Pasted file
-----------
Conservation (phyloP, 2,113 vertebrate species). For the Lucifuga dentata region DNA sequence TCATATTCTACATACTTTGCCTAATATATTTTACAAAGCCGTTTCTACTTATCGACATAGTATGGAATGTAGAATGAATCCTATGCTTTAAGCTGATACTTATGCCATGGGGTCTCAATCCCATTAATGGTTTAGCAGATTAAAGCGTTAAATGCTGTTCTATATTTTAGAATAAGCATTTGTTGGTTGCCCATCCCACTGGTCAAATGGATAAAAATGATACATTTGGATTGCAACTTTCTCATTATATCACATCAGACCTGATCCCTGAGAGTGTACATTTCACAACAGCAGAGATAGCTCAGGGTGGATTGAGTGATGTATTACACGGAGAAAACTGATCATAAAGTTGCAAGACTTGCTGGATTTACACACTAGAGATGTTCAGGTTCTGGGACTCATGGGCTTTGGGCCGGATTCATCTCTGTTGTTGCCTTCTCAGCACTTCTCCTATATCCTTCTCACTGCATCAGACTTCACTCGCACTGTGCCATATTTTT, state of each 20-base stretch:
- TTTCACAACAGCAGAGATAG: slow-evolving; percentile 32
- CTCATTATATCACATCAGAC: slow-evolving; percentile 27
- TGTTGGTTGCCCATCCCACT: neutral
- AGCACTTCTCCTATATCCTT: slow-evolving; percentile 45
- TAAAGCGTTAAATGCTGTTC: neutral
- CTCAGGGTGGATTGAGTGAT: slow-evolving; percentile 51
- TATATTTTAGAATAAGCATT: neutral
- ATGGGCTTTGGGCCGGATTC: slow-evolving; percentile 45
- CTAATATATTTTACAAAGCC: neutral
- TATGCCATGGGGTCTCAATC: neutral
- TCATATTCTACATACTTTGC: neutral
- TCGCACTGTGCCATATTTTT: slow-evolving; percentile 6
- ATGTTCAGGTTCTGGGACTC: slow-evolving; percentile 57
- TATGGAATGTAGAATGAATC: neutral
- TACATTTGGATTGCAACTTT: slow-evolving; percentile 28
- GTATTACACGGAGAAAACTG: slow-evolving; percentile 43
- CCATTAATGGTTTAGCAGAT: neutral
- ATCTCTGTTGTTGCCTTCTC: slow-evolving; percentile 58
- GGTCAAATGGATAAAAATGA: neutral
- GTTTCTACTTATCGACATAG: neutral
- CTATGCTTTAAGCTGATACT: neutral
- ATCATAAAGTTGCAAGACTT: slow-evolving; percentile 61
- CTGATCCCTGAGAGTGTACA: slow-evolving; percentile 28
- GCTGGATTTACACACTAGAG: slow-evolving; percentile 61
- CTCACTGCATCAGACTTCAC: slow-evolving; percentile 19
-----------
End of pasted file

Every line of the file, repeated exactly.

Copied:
Conservation (phyloP, 2,113 vertebrate species). For the Lucifuga dentata region DNA sequence TCATATTCTACATACTTTGCCTAATATATTTTACAAAGCCGTTTCTACTTATCGACATAGTATGGAATGTAGAATGAATCCTATGCTTTAAGCTGATACTTATGCCATGGGGTCTCAATCCCATTAATGGTTTAGCAGATTAAAGCGTTAAATGCTGTTCTATATTTTAGAATAAGCATTTGTTGGTTGCCCATCCCACTGGTCAAATGGATAAAAATGATACATTTGGATTGCAACTTTCTCATTATATCACATCAGACCTGATCCCTGAGAGTGTACATTTCACAACAGCAGAGATAGCTCAGGGTGGATTGAGTGATGTATTACACGGAGAAAACTGATCATAAAGTTGCAAGACTTGCTGGATTTACACACTAGAGATGTTCAGGTTCTGGGACTCATGGGCTTTGGGCCGGATTCATCTCTGTTGTTGCCTTCTCAGCACTTCTCCTATATCCTTCTCACTGCATCAGACTTCACTCGCACTGTGCCATATTTTT, state of each 20-base stretch:
- TTTCACAACAGCAGAGATAG: slow-evolving; percentile 32
- CTCATTATATCACATCAGAC: slow-evolving; percentile 27
- TGTTGGTTGCCCATCCCACT: neutral
- AGCACTTCTCCTATATCCTT: slow-evolving; percentile 45
- TAAAGCGTTAAATGCTGTTC: neutral
- CTCAGGGTGGATTGAGTGAT: slow-evolving; percentile 51
- TATATTTTAGAATAAGCATT: neutral
- ATGGGCTTTGGGCCGGATTC: slow-evolving; percentile 45
- CTAATATATTTTACAAAGCC: neutral
- TATGCCATGGGGTCTCAATC: neutral
- TCATATTCTACATACTTTGC: neutral
- TCGCACTGTGCCATATTTTT: slow-evolving; percentile 6
- ATGTTCAGGTTCTGGGACTC: slow-evolving; percentile 57
- TATGGAATGTAGAATGAATC: neutral
- TACATTTGGATTGCAACTTT: slow-evolving; percentile 28
- GTATTACACGGAGAAAACTG: slow-evolving; percentile 43
- CCATTAATGGTTTAGCAGAT: neutral
- ATCTCTGTTGTTGCCTTCTC: slow-evolving; percentile 58
- GGTCAAATGGATAAAAATGA: neutral
- GTTTCTACTTATCGACATAG: neutral
- CTATGCTTTAAGCTGATACT: neutral
- ATCATAAAGTTGCAAGACTT: slow-evolving; percentile 61
- CTGATCCCTGAGAGTGTACA: slow-evolving; percentile 28
- GCTGGATTTACACACTAGAG: slow-evolving; percentile 61
- CTCACTGCATCAGACTTCAC: slow-evolving; percentile 19